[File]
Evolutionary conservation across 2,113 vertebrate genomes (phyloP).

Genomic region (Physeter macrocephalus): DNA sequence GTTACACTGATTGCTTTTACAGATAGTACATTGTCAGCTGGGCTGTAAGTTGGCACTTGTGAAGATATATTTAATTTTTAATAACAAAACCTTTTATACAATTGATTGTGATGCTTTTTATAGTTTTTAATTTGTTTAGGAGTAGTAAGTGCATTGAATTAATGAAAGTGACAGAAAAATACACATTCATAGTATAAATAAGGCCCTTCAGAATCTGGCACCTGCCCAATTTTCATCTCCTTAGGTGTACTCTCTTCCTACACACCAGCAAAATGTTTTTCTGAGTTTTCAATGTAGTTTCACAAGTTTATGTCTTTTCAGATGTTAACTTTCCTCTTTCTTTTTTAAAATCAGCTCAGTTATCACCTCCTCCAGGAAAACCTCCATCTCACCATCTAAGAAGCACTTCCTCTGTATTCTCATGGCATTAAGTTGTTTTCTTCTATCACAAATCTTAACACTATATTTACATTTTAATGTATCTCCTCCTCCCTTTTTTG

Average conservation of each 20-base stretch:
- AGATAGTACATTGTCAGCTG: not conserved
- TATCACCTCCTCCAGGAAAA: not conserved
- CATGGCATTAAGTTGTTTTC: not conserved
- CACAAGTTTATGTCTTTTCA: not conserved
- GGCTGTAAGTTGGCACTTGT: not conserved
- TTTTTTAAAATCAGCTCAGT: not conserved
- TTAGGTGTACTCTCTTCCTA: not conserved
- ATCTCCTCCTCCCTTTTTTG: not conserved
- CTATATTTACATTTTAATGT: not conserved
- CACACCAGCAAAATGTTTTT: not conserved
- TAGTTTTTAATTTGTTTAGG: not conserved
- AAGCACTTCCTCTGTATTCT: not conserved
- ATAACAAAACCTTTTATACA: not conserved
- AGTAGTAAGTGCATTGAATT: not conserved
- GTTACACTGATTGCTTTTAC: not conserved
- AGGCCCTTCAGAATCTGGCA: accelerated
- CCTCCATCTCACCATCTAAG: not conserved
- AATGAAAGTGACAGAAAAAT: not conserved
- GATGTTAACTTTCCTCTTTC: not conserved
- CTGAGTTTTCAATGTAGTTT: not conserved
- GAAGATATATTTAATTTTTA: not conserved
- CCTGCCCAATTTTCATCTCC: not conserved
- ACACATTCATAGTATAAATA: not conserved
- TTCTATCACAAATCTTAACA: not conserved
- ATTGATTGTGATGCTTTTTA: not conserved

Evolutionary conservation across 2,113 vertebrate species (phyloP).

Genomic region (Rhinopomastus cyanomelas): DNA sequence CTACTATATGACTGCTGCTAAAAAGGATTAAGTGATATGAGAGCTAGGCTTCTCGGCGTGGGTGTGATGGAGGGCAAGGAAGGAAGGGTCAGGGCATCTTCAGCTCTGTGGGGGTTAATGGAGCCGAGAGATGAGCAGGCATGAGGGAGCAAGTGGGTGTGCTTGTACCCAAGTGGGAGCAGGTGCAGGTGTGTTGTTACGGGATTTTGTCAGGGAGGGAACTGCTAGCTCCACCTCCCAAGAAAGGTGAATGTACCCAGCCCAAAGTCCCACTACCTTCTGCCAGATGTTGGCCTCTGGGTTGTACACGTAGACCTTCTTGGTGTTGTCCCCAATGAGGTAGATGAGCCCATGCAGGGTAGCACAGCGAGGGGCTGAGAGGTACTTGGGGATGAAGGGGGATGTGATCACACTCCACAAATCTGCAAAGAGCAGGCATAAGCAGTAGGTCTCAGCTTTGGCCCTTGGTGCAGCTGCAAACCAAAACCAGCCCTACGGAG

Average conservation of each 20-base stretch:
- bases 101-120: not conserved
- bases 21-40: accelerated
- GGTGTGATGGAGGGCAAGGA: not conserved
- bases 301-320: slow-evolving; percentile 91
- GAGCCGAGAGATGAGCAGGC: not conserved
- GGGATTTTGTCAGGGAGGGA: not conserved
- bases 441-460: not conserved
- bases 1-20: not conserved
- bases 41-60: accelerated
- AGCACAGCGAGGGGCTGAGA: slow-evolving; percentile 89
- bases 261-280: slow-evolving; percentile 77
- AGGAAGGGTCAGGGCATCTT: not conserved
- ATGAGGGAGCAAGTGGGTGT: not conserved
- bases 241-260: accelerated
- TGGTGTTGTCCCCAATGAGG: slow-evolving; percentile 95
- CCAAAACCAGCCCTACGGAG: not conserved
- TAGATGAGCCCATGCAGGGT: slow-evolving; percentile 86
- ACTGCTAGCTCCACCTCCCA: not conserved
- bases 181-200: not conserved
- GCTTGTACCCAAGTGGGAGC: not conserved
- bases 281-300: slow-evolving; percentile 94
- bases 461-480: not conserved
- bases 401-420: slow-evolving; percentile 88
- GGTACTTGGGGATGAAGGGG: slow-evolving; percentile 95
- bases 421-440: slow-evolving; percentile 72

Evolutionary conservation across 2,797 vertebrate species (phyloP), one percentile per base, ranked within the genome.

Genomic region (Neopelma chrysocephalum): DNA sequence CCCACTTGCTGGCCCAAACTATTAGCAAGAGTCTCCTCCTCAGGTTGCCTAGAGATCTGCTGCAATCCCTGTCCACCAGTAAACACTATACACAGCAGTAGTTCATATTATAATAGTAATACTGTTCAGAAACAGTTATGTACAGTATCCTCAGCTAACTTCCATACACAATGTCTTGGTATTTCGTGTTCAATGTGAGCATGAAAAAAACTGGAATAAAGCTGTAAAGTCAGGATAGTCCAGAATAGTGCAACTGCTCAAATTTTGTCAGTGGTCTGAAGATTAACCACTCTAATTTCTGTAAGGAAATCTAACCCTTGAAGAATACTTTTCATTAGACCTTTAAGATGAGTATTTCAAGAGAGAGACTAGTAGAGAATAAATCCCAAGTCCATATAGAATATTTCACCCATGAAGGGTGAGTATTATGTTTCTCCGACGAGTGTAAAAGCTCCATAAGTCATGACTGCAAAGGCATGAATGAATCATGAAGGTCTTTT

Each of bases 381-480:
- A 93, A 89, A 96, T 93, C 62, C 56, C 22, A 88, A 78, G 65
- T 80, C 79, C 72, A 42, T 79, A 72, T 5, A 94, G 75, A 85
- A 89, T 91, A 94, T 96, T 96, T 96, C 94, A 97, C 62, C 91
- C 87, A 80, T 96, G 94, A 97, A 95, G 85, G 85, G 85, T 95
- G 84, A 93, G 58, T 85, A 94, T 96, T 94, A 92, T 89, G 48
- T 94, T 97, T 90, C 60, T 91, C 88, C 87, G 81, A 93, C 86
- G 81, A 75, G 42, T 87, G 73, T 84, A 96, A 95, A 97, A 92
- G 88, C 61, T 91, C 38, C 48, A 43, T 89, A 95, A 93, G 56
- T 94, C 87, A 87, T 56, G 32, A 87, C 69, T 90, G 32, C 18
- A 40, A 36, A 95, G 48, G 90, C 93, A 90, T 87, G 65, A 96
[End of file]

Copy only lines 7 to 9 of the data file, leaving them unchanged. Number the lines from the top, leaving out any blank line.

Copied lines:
- CACAAGTTTATGTCTTTTCA: not conserved
- GGCTGTAAGTTGGCACTTGT: not conserved
- TTTTTTAAAATCAGCTCAGT: not conserved